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Career Tips

How to optimize for a conference—from a distance

by Brought to you by ACS Careers
March 4, 2024 | A version of this story appeared in Volume 102, Issue 7


An illustration of a person sitting a computer. On the computer's screen are four other people. The person appears to be on a video call.
Credit: Shutterstock

It’s spring, and a young chemist’s fancy turns to . . . conferences. With the American Chemical Society Spring 2024 in New Orleans right around the corner, and many other events coming up in the next few months, now is the time to think about how to get the most out of a professional conference—even if you aren’t attending in person.

Read session titles and abstracts. Most meeting websites will include session titles, as well as speaker names and affiliations. Abstracts for presentations and poster sessions may also be available to those not registered for the meeting. Reading this material can provide insights into new tools, techniques, and directions in your field, as well as research groups and other organizations working in areas related to your specialty. If you see something especially relevant, contact the presenter after the event and ask for a copy of their poster, or find out where the work from an oral presentation is going to be published.

Visit the expo. If there is an exposition, the conference website or meeting app will most likely list participating vendors. Check out the websites and product lines for companies with which you’re both familiar and unfamiliar. New tools and products are often scheduled to be released at major events, so follow relevant companies and institutions on social media, sign up for newsletters, and watch for announcements.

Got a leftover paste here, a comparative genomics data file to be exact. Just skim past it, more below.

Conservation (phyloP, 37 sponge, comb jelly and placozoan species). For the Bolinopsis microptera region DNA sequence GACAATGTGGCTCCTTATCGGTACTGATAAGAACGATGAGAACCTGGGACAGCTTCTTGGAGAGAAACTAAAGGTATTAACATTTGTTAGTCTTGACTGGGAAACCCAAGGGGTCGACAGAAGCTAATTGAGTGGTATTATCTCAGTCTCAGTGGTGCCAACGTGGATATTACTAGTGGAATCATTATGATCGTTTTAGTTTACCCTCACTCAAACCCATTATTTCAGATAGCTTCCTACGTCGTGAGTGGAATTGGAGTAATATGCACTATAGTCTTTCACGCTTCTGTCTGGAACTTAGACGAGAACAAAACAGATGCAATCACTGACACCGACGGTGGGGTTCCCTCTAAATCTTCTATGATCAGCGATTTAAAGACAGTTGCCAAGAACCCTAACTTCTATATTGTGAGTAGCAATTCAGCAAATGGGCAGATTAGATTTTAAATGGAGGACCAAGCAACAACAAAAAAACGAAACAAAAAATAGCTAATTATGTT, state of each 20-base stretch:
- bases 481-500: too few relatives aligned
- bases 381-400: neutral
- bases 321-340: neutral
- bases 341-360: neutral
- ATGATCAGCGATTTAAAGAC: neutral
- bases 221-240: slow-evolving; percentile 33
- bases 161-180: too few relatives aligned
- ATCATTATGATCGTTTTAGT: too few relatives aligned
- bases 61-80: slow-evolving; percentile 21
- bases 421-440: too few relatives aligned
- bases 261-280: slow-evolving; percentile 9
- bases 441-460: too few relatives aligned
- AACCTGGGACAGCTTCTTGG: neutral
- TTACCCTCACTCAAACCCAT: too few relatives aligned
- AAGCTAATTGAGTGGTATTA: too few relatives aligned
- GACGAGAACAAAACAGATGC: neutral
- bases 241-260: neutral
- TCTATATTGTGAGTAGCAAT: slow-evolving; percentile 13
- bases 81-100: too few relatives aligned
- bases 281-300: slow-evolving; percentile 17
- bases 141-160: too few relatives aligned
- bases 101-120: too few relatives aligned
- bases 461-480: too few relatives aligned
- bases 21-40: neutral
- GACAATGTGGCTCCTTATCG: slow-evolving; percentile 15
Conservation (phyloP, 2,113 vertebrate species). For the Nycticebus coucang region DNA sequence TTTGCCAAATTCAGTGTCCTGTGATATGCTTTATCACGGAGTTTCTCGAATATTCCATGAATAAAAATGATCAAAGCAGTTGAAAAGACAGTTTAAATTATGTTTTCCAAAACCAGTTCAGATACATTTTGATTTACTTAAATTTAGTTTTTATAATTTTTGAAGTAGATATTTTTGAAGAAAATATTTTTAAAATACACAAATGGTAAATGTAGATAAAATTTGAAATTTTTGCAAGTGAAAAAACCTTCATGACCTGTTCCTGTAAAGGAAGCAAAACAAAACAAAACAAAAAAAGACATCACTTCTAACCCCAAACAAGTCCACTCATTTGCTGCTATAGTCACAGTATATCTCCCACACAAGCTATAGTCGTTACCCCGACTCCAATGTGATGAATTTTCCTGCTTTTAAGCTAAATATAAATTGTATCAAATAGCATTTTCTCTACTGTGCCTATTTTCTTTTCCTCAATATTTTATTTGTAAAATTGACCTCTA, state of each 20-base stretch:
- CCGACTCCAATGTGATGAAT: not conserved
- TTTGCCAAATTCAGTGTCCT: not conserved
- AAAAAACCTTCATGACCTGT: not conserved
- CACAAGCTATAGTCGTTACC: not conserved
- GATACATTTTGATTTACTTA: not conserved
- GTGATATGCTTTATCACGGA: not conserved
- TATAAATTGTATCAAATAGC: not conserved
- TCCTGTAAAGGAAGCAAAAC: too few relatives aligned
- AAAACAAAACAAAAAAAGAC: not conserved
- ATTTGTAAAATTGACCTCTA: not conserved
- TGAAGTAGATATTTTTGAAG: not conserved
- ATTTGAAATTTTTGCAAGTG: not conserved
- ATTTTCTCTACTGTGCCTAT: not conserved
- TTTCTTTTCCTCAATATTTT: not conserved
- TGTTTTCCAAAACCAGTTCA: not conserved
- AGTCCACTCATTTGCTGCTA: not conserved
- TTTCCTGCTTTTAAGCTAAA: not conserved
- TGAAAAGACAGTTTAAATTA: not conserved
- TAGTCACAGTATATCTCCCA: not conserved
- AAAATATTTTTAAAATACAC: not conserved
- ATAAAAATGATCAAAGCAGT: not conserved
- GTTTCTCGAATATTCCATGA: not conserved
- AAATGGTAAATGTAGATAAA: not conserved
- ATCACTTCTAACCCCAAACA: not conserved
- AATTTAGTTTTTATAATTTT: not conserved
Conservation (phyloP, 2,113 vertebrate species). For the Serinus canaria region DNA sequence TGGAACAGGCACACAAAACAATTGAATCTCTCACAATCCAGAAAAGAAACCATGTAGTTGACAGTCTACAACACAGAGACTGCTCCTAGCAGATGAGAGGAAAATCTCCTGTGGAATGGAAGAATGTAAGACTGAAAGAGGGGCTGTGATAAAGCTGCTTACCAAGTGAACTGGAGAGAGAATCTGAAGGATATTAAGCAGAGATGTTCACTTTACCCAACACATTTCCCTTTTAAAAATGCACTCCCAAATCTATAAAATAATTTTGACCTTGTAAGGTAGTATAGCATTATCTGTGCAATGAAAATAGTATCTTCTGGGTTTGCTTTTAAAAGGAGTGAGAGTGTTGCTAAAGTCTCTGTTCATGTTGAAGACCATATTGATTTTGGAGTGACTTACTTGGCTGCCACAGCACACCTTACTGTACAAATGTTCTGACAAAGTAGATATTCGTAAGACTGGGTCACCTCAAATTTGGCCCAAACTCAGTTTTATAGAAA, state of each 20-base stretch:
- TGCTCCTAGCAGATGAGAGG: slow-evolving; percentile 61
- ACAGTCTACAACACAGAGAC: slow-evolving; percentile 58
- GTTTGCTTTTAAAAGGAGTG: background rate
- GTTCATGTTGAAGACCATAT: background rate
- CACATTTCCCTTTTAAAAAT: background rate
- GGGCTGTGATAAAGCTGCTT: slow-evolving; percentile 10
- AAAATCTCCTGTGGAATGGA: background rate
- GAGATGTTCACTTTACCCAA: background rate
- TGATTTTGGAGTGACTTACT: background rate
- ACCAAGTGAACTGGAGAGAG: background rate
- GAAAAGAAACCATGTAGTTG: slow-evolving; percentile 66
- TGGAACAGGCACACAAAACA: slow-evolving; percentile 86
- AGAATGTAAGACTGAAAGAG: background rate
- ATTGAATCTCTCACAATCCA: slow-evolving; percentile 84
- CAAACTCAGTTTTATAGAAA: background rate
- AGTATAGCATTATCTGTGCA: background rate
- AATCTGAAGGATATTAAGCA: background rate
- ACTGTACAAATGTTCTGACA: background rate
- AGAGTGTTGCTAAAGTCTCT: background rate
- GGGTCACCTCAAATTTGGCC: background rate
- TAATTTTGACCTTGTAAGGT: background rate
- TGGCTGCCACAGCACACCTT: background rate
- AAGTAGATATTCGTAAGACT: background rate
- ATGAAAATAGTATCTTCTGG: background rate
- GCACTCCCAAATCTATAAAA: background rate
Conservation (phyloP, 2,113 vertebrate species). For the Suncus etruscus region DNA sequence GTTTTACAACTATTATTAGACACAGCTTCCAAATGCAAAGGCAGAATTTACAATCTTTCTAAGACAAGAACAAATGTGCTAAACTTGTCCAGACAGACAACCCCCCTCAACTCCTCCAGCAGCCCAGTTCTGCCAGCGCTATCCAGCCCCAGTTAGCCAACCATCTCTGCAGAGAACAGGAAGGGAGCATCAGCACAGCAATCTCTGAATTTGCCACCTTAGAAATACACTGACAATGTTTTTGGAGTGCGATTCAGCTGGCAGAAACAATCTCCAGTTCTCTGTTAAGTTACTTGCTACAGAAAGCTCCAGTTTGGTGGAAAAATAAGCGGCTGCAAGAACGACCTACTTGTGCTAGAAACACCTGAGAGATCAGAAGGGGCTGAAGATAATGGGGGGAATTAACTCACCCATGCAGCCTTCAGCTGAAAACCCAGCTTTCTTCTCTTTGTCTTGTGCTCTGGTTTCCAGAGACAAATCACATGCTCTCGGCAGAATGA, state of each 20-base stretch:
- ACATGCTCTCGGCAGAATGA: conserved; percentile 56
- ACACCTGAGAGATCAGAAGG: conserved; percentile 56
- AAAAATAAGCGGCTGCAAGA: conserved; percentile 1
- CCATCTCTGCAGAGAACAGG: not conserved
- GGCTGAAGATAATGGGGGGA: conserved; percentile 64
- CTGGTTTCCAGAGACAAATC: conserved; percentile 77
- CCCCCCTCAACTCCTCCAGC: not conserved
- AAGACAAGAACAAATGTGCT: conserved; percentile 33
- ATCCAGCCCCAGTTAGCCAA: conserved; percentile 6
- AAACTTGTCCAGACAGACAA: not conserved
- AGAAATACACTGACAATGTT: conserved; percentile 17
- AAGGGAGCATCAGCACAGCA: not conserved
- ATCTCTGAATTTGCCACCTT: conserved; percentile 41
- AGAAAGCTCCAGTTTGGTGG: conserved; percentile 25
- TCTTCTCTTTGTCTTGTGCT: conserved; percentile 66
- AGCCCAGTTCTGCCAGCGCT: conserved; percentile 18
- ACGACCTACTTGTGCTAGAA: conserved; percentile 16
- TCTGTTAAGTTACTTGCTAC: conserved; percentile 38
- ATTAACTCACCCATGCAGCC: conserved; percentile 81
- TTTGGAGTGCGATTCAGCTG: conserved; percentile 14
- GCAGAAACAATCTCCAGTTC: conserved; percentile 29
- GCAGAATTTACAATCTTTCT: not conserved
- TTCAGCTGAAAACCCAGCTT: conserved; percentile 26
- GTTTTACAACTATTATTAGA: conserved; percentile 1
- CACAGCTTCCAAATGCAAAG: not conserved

Attend virtually. Find out if any part of the meeting is going to be hybrid or virtual, and see if you can attend that way. Will any of it be recorded and made available after? You can also check for unofficial channels: attendees will sometimes live post, publish their thoughts on LinkedIn, or use other platforms to report in real time on both scientific presentations and social events. The conference organizers may also publish articles and videos about significant advances announced at the event, so keep up with their official channels.

Join job boards. There may be nontechnical sessions you can participate in even if you are not registered for the meeting. For example, job boards and career fairs are often open to all members of the sponsoring organization. Read the program carefully for all scheduled activities, and participate remotely when you can.

Contact colleagues. Before the meeting, find out who among your colleagues plans to attend. Ask them to bring back copies of posters, notes from specific technical sessions, or literature from exhibitors. Some companies require employees attending meetings to write trip reports summarizing what they learned; reach out for copies to review. And to gain further insights, talk to friends and colleagues who attended—take them for coffee to discuss any particularly interesting sessions or papers.

Conferences exist to inspire and inform. Even if you can’t attend in person, you can use them to step out of the work bubble and view things differently. While you may not get the beignet you would have enjoyed had you attended in person, you can still learn and experience a lot from afar.

Get involved in the discussion. The ACS Career Tips column is published monthly in C&EN. Send your comments and ideas for topics for future columns to


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